I’m not going to lie. I’m no baker. I love eating baked goods, I just don’t have the patience for getting everything ready. I mean, what is “preheating?” It literally takes longer to preheat than it does to make the actual food. That fact really gets me a lot more upset than it should. But I’m sitting in my suite looking at our two giant bags of apples and thinking about how we’ve been talking about making apple pie since before October Break, and deciding that I’m going to start some research on this instead of doing the research I should be doing for class.
Everything about fall basically boils down to pumpkin spice and apple picking. Which so far our suite has done. Twice. The first time we went apple picking, we came back with enough apples to feed an army. We went through the majority of those maybe a little faster than we should have, but an apple a day keeps the doctor away, right?
Actually, we all came back after October Break sick, so that theory is most likely incorrect. Then we went apple picking again, because why not? Now we’re back where we started with more apples than what we know what to do with. So let’s make pie.
Of course, who has time to make apple pie? But looking at the pictures that come with all the recipes is close enough to the real thing. That, and eating the freezing cold apple pie from the Deece. The first recipe I found was from Pillsbury so of course they wanted me to use their Pillsbury Pie Crust. If we’re making pie, though, let’s go all out and make our own crust!
Then it hit me. If I really want to find a time-consumer, I should look up some vegan recipes. I am legitimately concerned for my vegan friends and their lack of desserts. I ended up finding a Food Network recipe that looked pretty manageable. The only “special equipment” required was a nine and a half inch deep-dish pie pan.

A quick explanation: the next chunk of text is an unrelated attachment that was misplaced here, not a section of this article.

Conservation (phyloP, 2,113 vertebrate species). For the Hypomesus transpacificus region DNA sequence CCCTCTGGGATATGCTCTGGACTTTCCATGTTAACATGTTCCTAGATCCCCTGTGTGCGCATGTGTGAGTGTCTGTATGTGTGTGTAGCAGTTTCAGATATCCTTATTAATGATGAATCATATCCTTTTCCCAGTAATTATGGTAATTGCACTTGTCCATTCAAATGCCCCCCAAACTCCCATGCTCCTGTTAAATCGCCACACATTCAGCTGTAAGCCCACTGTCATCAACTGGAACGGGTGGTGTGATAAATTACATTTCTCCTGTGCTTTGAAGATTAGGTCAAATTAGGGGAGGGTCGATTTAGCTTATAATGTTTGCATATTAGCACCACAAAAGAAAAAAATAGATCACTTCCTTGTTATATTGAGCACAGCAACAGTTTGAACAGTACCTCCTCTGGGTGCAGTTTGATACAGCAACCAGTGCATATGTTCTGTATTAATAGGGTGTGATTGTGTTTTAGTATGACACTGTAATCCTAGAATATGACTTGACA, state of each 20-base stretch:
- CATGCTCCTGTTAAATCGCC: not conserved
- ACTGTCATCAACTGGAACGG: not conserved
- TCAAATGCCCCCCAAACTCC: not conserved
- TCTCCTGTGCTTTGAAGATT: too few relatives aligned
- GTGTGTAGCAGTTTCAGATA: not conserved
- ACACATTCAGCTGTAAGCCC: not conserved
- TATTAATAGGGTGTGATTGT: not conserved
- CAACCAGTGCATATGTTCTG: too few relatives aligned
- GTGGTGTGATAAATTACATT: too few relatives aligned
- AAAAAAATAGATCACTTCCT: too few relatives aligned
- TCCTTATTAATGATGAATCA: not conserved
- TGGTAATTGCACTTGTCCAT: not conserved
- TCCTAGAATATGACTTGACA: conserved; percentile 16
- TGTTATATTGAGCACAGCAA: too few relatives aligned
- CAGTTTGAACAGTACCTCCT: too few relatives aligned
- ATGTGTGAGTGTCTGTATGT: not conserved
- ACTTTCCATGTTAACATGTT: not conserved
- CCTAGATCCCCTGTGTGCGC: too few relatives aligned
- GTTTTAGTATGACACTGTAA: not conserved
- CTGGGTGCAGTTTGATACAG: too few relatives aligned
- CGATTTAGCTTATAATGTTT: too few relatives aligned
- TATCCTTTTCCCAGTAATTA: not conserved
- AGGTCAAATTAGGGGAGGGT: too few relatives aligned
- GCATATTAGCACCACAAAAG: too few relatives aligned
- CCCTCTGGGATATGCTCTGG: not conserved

Full disclosure: the following recipe is from the Food Network, which claims this will serve eight to 10 people and has an “intermediate” baking level. Which probably means it will serve four to five people and be an “extremely difficult almost impossible” baking level.
The directions are pretty straightforward.
For the dough, you put the flour, sugar, vinegar and 1/2 teaspoon salt in a food processor, and pulse to combine. Add the coconut oil in small spoonfuls and pulse until the largest pieces are pea-sizes. Add eight tablespoons ice water and pulse until evenly combined. Divide the dough between two large pieces of plastic wrap, pat each into a 1/2-inch thick discs and chill for at least one hour up to overnight.
Meanwhile, peel and core the apples; cut into 1/2-inch-thick slices. Toss with the sugar and lemon juice in a large bowl. Melt the coconut oil in a large skillet over medium-high heat. Add the apples and cook, stirring occasionally, until the firmer apples soften but hold their shape, about 12 minutes. Add the flour, cinnamon and 1/4 teaspoon salt, and stir to combine. Remove from the heat and let cool completely.
Finally, we assemble. To make rolling easier, let the dough soften a bit. It should be slightly soft when pressed at room temperature (this may take anywhere from 20 to 40 minutes depending on the temperature of your kitchen). Roll one disc of dough out into a 13-inch round on a lightly floured surface or between two pieces of floured parchment or wax paper. If the dough gets too warm, refrigerate it to firm it up. Ease the crust into a 9 1/2-inch deep-dish pie pan. Add the cooled filling, mounding it slightly in the center.
Roll out the remaining dough disc into a 12- inch round; place it over the filling, and press the two crusts together around the edges. Fold the overhanging dough under itself, and crimp as desired. Brush the top and edges with the almond milk and sprinkle generously with sugar. Pierce the top with a knife (or make decorative cutouts) a few times to let steam escape. Chill for one hour.
Position an oven rack in the lowest position in the oven, place a baking sheet on the rack and preheat to 425 degrees F; preheat for at least 30 minutes. Place the pie on the hot baking sheet and lower the oven to 375 degrees F. Bake until the pie is golden and the filling is bubbly, one hour to one hour 20 minutes, rotating as needed. Cover the edges with foil if they brown too quickly. Transfer to a rack and cool until set, about three hours.